Indeed, Moya told City Limits that he’s not considering Flushing Meadows Corona Park for a stadium, and has no definite plans to place one in the Willets Point area, either.
“As the first person to advocate for a soccer stadium in the borough of Queens, it’s no secret that I have always supported the idea. Just as I have for the last five years, I will continue to explore all avenues that could make Queens the home of soccer in New York City,” he wrote in an e–mail to City Limits. “However, at this time no discussions have been had with me regarding a soccer stadium in Willets Point. My priority is creating my community task force and begin to engage in a real way with all the stakeholders at the table. As we move forward into the next phase of planning for Willets Point, I’m sure there will be an appropriate time to discuss the future of a stadium.”
But Geoffrey Croft, one of the city’s most adamant park defendants, is untrusting of Moya. “He showed time and time again his support for irresponsible commercial exploitation of public parks and a refusal to defend basic zoning principles while a state representative. I hope his new position in the Council allows him to see the light and adopt views on such matters that will protect proposed abuses in the future.”
He took issue with an earlier press release from Moya’s office which appeared to suggest Moya might pursue state legislation to allow the alienation of the Citifield parking lot—but Moya’s office told City Limits that that press release was poorly worded and that developing that parking lot was not part of his plan.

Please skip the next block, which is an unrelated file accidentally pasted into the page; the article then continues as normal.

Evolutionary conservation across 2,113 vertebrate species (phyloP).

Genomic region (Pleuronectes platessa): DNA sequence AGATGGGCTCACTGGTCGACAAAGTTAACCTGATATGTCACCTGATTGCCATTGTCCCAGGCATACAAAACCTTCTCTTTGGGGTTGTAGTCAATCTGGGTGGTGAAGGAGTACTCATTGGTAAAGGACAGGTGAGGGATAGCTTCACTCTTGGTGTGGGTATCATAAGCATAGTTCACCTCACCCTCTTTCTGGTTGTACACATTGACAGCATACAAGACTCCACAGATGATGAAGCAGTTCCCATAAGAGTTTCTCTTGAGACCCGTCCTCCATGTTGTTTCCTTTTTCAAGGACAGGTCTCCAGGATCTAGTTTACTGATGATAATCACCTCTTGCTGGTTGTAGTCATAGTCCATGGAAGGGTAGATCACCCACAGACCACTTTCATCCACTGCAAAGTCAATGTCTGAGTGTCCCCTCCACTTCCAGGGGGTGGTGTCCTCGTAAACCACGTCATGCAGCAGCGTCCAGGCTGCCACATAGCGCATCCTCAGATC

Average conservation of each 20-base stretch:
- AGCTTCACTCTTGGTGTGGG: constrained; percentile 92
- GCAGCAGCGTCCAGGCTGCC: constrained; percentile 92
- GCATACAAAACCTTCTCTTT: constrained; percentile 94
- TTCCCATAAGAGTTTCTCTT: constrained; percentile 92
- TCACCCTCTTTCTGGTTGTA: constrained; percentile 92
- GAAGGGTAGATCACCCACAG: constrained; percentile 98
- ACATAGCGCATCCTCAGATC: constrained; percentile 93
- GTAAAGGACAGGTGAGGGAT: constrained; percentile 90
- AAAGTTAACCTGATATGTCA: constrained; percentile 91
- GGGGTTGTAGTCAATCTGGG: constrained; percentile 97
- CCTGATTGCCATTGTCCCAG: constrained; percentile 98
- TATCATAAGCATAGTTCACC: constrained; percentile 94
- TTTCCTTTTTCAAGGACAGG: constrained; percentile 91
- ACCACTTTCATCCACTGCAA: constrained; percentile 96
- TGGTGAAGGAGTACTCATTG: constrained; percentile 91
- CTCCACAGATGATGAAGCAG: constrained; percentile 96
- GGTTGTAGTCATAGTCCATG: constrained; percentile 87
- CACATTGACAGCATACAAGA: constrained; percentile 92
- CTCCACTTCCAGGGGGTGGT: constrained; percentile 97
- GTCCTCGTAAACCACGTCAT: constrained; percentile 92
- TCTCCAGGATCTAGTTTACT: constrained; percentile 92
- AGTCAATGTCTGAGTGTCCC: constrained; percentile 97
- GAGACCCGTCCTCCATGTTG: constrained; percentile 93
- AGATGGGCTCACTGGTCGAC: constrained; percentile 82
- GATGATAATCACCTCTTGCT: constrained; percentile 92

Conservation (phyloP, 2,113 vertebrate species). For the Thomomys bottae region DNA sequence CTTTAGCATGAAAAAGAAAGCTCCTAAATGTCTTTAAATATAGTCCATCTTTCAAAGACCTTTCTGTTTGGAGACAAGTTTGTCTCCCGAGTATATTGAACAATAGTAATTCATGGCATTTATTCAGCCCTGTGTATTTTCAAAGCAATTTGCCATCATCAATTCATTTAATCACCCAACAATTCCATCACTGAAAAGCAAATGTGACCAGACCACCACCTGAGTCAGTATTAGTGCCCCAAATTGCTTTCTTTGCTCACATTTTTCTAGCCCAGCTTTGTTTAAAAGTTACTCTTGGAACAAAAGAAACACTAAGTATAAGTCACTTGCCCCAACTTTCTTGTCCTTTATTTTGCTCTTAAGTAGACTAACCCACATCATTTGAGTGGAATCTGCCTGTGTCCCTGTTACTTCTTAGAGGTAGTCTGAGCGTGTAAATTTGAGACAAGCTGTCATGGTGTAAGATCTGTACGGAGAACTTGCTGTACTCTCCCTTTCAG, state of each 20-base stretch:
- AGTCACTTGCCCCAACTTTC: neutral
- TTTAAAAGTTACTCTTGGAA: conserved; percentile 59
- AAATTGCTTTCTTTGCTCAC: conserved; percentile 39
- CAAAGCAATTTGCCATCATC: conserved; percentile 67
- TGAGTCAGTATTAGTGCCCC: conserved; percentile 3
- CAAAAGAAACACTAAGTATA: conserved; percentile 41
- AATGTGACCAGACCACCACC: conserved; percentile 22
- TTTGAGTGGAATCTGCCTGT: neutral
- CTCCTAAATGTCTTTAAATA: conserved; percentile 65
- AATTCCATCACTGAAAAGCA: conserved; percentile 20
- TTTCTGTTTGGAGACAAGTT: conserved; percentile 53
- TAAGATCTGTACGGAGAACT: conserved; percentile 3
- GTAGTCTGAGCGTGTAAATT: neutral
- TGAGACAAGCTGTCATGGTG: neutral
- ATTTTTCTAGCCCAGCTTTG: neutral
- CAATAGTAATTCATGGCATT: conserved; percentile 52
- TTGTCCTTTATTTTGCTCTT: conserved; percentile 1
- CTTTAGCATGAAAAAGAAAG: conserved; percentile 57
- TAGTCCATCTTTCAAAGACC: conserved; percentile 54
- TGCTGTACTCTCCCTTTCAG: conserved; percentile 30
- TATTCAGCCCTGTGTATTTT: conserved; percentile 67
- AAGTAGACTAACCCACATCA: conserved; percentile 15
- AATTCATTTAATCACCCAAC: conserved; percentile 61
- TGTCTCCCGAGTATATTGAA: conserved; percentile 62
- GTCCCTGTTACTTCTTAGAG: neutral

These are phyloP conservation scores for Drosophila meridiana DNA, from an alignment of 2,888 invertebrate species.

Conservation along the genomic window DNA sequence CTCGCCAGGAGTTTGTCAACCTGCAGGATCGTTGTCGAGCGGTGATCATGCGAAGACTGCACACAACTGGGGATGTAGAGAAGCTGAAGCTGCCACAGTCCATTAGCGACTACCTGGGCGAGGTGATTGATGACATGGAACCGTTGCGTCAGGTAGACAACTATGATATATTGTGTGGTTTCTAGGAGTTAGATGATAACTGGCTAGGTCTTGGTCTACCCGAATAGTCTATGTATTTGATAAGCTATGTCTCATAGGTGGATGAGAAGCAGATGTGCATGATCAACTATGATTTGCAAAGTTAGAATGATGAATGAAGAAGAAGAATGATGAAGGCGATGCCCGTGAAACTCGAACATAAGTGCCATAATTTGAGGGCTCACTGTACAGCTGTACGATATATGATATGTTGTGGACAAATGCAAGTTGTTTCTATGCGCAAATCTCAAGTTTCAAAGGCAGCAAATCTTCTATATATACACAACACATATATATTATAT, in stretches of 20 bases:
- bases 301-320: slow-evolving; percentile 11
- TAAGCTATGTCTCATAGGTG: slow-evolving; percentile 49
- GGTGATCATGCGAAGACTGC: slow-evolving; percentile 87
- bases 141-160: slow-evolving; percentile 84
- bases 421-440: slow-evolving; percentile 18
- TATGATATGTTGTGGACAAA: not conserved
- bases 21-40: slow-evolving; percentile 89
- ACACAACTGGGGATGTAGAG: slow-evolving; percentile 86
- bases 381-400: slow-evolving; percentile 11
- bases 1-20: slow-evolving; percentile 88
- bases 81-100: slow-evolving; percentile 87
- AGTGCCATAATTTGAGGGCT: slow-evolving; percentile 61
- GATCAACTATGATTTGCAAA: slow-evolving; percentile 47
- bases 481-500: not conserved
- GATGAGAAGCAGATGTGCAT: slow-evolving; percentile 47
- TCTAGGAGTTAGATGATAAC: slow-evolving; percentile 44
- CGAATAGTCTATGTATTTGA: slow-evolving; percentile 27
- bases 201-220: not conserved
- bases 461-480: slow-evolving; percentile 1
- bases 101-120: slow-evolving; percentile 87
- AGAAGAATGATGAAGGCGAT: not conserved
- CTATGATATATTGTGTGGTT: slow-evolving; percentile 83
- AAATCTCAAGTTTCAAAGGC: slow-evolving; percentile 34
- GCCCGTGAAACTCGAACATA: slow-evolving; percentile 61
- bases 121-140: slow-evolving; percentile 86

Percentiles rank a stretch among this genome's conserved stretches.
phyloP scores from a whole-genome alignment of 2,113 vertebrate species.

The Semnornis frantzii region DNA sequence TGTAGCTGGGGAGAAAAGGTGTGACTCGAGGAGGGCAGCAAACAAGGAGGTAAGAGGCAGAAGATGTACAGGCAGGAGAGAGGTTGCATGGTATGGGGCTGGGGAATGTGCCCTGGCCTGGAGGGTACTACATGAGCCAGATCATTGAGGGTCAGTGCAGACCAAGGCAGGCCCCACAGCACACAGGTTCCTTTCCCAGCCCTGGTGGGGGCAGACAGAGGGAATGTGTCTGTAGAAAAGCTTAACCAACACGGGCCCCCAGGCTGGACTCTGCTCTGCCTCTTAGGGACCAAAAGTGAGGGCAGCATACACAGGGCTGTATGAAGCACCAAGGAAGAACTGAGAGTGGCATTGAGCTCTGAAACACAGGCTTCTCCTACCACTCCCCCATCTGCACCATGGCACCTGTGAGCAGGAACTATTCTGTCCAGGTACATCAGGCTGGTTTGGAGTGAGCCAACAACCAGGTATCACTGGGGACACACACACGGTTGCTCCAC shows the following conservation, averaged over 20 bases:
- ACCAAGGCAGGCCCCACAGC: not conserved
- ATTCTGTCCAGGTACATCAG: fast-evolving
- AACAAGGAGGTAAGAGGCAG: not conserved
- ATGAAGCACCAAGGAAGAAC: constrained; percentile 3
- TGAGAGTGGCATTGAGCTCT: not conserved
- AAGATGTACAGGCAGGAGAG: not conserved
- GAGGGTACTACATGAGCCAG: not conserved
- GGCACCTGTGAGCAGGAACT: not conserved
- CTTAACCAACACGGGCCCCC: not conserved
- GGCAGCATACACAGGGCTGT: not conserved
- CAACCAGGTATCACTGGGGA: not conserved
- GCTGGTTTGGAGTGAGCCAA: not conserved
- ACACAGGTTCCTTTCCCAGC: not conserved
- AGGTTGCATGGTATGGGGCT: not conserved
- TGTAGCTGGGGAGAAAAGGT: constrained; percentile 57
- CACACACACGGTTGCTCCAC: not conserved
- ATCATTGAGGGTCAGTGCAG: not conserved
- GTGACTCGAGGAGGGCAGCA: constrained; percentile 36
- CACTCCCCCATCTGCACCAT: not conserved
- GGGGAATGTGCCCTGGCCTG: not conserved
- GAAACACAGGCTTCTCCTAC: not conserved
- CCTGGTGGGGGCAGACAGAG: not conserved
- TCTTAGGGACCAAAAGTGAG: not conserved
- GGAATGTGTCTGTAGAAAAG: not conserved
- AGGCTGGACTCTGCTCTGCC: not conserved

In any case, whether its affordability, local hiring, infrastructure investments or perhaps a love of sports, this coming year will reveal what kind of values Moya brings to the Zoning subcommittee, which in the coming weeks will deliver a vote on Jerome Avenue and this summer will deliberate the Inwood rezoning.
For now, it’s mostly a time of introductions—like that which took place between Marco Neiro and Moya at the Jerome Avenue hearing on February 7.
Neira is president of the Sunrise Cooperative, a group of auto-businesses from Willets Point that used city assistance to relocate businesses to a single facility in the Bronx, but prior to opening went bankrupt and was evicted; the Economic Development Corporation has so far resisted providing additional funding.
As Neira testified in front of Moya against the Jerome Avenue rezoning, he said he’d attempted to meet with the current councilmember for Willets Point but been unable to. He was, he said, anxious to touch base.
“Well Marco, I am the current councilmember,” Moya announced, to Neiro’s surprise. “So if you like, after this, you can come and get my information.”